And it will work just fine. The compiler will not try to do any type inference on native code. It’s totally up to you to make sure it will actually produce the expected result at runtime.

Protip This is why you should always add an Elm signature to your native functions by writing a corresponding Elm function which just call it directly. Just like we did, feel free to create several Elm functions with different signatures if your native function can handle them just fine. But never write code mixing standard Elm code with a native call in the middle of it, it will be a pain to understand its signature, it will be hard to debug and it will be easier to break at runtime.

That’s it! You can now use your Utils module inside your Elm project.

module Main exposing (..)

import Utils

type alias Model = Int

init: Model
init = Utils.add 40 2

Let’s go crazy

Obviously, you can write code that bends the limitations of Elm. All Elm functions are pure and without any side-effect. Among other things, it means that given the same arguments, a function will always return the same result. That’s why Math.random is a Task, because it isn’t pure. Using Native, you can make it synchronous. We will see the example just below but never do that in your project, I just want to show you that it is possible.

// File: Native/HackMath.js
var _username$project$Native_HackMath = function () {
  return {
    random: Math.random
-- File: HackMath.elm
module HackMath exposing (random)

import Native.HackMath

random: () -> Float
random =
-- File: Main.elm
module Main exposing (..)

import HackMath

type alias Model = Float

init: Model
init =
  HackMath.random() -- YOLO


Tasks are a huge part of any Elm program so it’s very likely that at some point, you will need to create them inside Native code. This is super useful for wrapping async Node functions. We will use other Elm helpers to achieve that. The main one is _elm_lang$core$Native_Scheduler which is responsible for creating and finishing, either with a success or a failure, any tasks inside Native code.

First, we will call the nativeBinding method of the scheduler. This will actually create an Elm task. But we need to give it a function as its first and only argument. This function will take a callback that you should call when your task is finished. This is how you can handle asynchronous tasks. You must wrap the result inside either the succeed or fail methods of the scheduler.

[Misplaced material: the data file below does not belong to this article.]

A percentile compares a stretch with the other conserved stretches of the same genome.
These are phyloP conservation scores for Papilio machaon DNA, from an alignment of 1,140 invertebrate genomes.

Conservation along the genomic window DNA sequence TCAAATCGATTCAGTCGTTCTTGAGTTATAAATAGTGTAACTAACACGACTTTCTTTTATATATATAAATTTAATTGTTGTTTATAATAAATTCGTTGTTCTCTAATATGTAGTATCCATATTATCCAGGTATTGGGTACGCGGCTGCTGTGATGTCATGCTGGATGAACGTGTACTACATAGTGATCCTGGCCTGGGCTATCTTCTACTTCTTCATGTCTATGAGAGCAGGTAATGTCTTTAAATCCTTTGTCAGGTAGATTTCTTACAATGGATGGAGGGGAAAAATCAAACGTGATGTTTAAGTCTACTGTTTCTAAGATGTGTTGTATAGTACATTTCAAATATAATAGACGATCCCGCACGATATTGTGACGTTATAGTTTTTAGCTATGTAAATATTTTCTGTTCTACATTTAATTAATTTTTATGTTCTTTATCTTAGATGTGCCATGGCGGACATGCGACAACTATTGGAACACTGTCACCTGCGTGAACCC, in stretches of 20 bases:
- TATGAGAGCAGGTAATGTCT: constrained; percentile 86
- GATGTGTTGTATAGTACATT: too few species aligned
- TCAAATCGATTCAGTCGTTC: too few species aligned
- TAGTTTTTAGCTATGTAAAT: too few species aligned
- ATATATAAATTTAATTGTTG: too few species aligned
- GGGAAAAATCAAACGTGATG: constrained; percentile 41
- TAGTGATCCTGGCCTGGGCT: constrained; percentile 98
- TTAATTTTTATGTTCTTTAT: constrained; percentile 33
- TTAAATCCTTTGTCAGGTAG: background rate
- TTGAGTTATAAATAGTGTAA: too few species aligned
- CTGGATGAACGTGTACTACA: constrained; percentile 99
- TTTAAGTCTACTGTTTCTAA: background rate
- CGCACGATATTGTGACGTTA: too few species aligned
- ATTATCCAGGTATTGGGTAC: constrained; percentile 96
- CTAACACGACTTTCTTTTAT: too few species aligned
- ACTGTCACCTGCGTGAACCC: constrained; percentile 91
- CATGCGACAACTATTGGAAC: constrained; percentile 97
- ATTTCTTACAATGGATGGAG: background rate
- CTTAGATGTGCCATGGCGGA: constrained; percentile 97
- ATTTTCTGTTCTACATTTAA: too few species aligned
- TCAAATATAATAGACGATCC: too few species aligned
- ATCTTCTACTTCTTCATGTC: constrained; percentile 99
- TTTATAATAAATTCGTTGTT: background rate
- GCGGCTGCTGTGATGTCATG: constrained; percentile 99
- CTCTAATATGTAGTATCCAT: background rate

Remember that Tasks are not only for asynchronous code. Any non-pure function, like Math.random or Date.now, should also be a Task.

// File: Native/Utils.js
var _username$project$Native_Utils = function () {
  var scheduler = _elm_lang$core$Native_Scheduler

  var now = scheduler.nativeBinding(function (callback) {
    callback(scheduler.succeed(new Date()))

  function later(time, value) {
    return scheduler.nativeBinding(function (callback) {
      if (time < 0) {
        // We don't need to check that time is a number because
        // we will specify that it must be an Int in the Elm signature
        callback(scheduler.fail('First argument must be a positive integer'))
      } else {
        setTimeout(function () {
        }, time)

  return {
    now: now,
    later: F2(later)
-- File: Utils.elm
module Utils exposing (now, later)

import Native.Utils
import Date exposing (Date)
import Task exposing (Task)

-- We can use the `Never` type because we are never
-- calling `scheduler.fail` inside our Native code
now: Task Never Date
now =

later: Int -> a -> Task String a
later =

Did you notice that now is not a function? You don’t have to expose only functions in the returned API from a Native module, you can put whatever you want in it as long as you correctly use it inside your Elm code. Here, we directly create the Task which is a wrapper around our actual code. It will be called using Task.perform or Task.attempt later inside our program.

The end

This is it for the basics. I will try to write another post about the syntax of the JavaScript compiled file next and about more advanced stuff.